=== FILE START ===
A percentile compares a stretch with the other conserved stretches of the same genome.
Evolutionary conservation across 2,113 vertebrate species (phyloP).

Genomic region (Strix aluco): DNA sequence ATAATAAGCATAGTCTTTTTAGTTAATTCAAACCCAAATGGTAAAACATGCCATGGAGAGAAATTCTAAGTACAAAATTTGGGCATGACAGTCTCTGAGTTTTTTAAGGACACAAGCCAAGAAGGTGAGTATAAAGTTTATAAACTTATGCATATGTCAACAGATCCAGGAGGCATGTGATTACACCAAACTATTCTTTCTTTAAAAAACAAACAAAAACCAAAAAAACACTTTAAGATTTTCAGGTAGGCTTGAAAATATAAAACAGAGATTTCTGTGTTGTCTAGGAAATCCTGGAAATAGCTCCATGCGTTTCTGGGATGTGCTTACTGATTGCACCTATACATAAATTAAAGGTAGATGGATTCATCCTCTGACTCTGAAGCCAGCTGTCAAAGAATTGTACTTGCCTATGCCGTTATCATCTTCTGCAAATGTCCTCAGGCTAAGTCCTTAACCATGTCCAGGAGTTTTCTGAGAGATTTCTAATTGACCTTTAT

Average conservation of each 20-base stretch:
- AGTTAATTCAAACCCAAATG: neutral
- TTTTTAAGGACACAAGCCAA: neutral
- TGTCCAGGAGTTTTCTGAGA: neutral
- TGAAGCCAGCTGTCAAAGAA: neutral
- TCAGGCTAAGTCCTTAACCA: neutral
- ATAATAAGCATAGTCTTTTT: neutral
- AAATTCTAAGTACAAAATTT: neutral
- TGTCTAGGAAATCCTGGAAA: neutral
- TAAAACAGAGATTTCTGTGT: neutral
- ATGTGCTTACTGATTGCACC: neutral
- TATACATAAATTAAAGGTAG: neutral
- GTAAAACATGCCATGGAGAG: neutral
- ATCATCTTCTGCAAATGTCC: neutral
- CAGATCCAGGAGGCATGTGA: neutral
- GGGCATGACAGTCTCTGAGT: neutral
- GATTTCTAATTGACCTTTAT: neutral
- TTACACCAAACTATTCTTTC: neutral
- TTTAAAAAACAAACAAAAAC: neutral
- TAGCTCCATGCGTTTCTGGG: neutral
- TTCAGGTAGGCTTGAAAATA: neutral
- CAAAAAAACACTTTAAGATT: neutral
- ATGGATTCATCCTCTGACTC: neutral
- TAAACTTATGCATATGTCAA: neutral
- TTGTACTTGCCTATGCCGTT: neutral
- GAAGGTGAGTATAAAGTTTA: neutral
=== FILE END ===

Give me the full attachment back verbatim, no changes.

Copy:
A percentile compares a stretch with the other conserved stretches of the same genome.
Evolutionary conservation across 2,113 vertebrate species (phyloP).

Genomic region (Strix aluco): DNA sequence ATAATAAGCATAGTCTTTTTAGTTAATTCAAACCCAAATGGTAAAACATGCCATGGAGAGAAATTCTAAGTACAAAATTTGGGCATGACAGTCTCTGAGTTTTTTAAGGACACAAGCCAAGAAGGTGAGTATAAAGTTTATAAACTTATGCATATGTCAACAGATCCAGGAGGCATGTGATTACACCAAACTATTCTTTCTTTAAAAAACAAACAAAAACCAAAAAAACACTTTAAGATTTTCAGGTAGGCTTGAAAATATAAAACAGAGATTTCTGTGTTGTCTAGGAAATCCTGGAAATAGCTCCATGCGTTTCTGGGATGTGCTTACTGATTGCACCTATACATAAATTAAAGGTAGATGGATTCATCCTCTGACTCTGAAGCCAGCTGTCAAAGAATTGTACTTGCCTATGCCGTTATCATCTTCTGCAAATGTCCTCAGGCTAAGTCCTTAACCATGTCCAGGAGTTTTCTGAGAGATTTCTAATTGACCTTTAT

Average conservation of each 20-base stretch:
- AGTTAATTCAAACCCAAATG: neutral
- TTTTTAAGGACACAAGCCAA: neutral
- TGTCCAGGAGTTTTCTGAGA: neutral
- TGAAGCCAGCTGTCAAAGAA: neutral
- TCAGGCTAAGTCCTTAACCA: neutral
- ATAATAAGCATAGTCTTTTT: neutral
- AAATTCTAAGTACAAAATTT: neutral
- TGTCTAGGAAATCCTGGAAA: neutral
- TAAAACAGAGATTTCTGTGT: neutral
- ATGTGCTTACTGATTGCACC: neutral
- TATACATAAATTAAAGGTAG: neutral
- GTAAAACATGCCATGGAGAG: neutral
- ATCATCTTCTGCAAATGTCC: neutral
- CAGATCCAGGAGGCATGTGA: neutral
- GGGCATGACAGTCTCTGAGT: neutral
- GATTTCTAATTGACCTTTAT: neutral
- TTACACCAAACTATTCTTTC: neutral
- TTTAAAAAACAAACAAAAAC: neutral
- TAGCTCCATGCGTTTCTGGG: neutral
- TTCAGGTAGGCTTGAAAATA: neutral
- CAAAAAAACACTTTAAGATT: neutral
- ATGGATTCATCCTCTGACTC: neutral
- TAAACTTATGCATATGTCAA: neutral
- TTGTACTTGCCTATGCCGTT: neutral
- GAAGGTGAGTATAAAGTTTA: neutral